Since July 2023, I am an Assistant Professor at the University of California San Diego (UCSD). Before that I was a Gordon & Betty Moore Postdoctoral Fellow at Stanford University, before which I was a Materials Research Science and Engineering Center (MRSEC) Postdoctoral Fellow at Columbia University. I obtained a Ph.D. in Physics from the University of British Columbia (UBC) in 2019.
My research focuses on the study of systems in which quantum correlations act to stabilize extreme states and sometimes entirely new forms of matter. My research aims to gain a general, unifying understanding of interactions in these many-body systems. I progress in this effort by studying model systems realized in experiment in some instances, or by identifying universal features common amongst many realizations in others. I am particularly interested in correlated quantum materials, ultracold atoms and molecules, and dynamics of non-linearly and optically driven systems. My research relies on a carefully tailored combination of analytical and numerical techniques.
When not working, I contemplate how science can positively affect society. Otherwise, I enjoy running, biking and absorbing culture.
I enjoy working with undergraduate and graduate students. UCSD undergrads and grads: Feel free to reach out to me, I am working on a number of exciting research directions that require analytical and/or computational work, and you are welcome to join.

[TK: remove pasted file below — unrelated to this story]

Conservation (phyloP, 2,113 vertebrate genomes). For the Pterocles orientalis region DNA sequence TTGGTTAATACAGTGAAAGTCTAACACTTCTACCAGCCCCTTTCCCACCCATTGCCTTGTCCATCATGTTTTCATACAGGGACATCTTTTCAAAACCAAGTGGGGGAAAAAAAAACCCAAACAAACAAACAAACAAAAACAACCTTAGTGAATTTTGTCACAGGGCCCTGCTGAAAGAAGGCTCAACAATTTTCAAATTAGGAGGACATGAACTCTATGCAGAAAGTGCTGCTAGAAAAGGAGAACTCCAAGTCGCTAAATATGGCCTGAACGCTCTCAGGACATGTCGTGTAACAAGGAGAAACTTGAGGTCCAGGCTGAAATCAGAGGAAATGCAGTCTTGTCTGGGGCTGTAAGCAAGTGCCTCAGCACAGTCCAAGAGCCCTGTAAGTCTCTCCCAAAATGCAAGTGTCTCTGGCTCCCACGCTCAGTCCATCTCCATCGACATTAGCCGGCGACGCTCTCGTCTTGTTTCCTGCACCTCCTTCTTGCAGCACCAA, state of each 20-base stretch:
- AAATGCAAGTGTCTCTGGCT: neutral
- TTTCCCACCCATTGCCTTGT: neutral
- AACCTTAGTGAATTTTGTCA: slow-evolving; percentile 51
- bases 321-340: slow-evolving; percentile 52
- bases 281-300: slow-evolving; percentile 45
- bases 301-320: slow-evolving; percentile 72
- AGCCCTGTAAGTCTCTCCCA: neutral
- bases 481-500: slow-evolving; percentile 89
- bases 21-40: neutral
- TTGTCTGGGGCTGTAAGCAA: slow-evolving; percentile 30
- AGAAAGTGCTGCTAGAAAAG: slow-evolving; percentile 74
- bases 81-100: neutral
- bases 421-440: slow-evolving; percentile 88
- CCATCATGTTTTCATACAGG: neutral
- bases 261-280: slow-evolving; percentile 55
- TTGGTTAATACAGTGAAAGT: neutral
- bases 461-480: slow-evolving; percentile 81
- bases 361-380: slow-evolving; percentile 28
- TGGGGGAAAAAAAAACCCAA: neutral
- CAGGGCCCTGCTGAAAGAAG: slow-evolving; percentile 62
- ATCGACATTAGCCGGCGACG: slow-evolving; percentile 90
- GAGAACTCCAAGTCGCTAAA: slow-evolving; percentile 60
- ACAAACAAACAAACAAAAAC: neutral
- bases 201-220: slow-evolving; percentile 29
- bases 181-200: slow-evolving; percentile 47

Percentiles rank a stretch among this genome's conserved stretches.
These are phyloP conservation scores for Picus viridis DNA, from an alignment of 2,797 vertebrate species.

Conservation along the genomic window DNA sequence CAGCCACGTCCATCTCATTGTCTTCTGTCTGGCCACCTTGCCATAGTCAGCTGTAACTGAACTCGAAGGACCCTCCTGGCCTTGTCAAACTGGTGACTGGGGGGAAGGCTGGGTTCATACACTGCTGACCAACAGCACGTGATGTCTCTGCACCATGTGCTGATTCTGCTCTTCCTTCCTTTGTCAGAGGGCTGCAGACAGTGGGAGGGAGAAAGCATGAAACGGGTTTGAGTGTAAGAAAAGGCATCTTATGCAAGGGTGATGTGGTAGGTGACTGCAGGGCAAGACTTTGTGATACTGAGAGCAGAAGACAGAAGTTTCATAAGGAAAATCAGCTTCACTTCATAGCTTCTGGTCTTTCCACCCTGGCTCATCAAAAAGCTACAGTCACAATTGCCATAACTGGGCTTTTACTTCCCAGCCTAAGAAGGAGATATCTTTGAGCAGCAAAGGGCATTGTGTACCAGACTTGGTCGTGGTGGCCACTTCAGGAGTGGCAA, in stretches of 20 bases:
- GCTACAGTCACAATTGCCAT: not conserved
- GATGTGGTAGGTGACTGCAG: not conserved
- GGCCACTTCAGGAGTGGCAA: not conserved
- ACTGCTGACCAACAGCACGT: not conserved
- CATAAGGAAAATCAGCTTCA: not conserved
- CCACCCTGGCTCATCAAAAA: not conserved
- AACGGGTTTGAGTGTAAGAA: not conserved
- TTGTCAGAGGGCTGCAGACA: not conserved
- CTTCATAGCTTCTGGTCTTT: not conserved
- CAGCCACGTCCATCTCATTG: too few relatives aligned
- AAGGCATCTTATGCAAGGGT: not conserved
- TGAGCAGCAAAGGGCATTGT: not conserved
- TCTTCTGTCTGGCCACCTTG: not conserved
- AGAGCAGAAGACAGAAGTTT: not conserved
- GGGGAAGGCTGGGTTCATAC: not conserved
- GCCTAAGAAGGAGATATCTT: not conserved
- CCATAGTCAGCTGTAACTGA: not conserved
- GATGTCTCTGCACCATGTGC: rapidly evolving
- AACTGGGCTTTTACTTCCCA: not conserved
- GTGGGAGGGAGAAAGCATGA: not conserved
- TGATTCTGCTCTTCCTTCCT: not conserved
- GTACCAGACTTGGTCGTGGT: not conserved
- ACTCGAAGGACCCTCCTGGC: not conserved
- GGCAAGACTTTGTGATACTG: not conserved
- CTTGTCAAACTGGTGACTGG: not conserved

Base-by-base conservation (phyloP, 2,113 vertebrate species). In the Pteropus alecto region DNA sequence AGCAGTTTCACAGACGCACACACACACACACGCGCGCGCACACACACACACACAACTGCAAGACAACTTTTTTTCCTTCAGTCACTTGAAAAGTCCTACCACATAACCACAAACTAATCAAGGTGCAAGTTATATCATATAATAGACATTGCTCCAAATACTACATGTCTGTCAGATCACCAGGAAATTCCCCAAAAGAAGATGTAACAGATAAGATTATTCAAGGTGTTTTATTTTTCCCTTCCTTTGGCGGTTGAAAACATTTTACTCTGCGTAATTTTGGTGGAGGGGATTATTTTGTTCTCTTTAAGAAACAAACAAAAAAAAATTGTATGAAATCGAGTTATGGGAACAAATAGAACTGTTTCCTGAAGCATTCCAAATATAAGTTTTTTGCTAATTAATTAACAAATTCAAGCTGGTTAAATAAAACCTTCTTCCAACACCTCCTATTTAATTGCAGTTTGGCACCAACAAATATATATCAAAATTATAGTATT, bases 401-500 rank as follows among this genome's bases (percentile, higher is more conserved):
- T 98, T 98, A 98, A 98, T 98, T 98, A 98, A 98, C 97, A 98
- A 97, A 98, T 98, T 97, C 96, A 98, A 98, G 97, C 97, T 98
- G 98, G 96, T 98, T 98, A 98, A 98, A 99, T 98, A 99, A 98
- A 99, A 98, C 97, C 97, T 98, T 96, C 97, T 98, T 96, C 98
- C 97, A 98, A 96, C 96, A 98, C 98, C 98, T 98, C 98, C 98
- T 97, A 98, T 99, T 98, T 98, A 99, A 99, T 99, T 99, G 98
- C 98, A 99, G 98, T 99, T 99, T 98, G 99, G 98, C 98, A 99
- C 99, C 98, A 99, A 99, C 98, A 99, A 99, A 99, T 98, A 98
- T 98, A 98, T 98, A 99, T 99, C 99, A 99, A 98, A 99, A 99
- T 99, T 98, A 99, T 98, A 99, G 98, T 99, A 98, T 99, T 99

Ph.D., Theoretical Physics, 2019
The University of British Columbia
M.Sc., Chemical Physics, 2013
University of Waterloo
Fractons, as a new type of exotic quasiparticle, have attracted immense attention due to their unique properties. Here, we construct a connection between fractons and polarons. We derive microscopic situations in which polarons and their two-body bound states, known as bipolarons, map exactly on to fractons and their two-body counterparts, dipoles. Highlighted as Editor’s Suggestion.
Frustrated fractons: Fractons, a new type of quasiparticles, have attracted attention due to their unusual mobility constraints. But, where can we find fractons in the lab? We show that frustration of the background due to hole motion in hole-doped antiferromagnets produces fractonic quasiparticles.
Rydberg Fermi polaron? We show that an atom excited to a Rydberg state in an atomic Fermi gas realizes an exotic state, dubbed Rydberg Fermi superpolaron, in which the Rydberg atom encircles the background atoms in the space between its nucleus and it Rydberg electron, and the Pauli principle manifests as a rotional blockade to excitations. See https://en.wikipedia.org/wiki/Rydberg_polaron for more information about Rydberg polarons.
Machine learning is a powerful tool to analyze complex data, but can it help reveal unexplored domains of knowledge? We answer this question in the affirmative, showing in this work that one can predict phase transitions using Gaussian process extrapolation across parameter space.
Bipolarons shed off extra weight: Normally two polarons form a bipolaron by increasing their net potential energy. As a result, the two polarons tend to remain spatially close to each other, and the bipolaron becomes heavy. Here, we show that polarons can bind by increasing their kinetic energy, leading to light bipolarons and a possible new mechanism for high-temperature superconductivity.
Quantum mechanics freezes a hot plasma: We show that Rydberg molecules in a quenched molecular plasma interfere to form a stable long-lived localized state. Randomness in the Rydberg plasma acts decisively to freeze the dynamics of Rydberg excitations in a process suggestive of many-body localization, explaining recent experimental observations.
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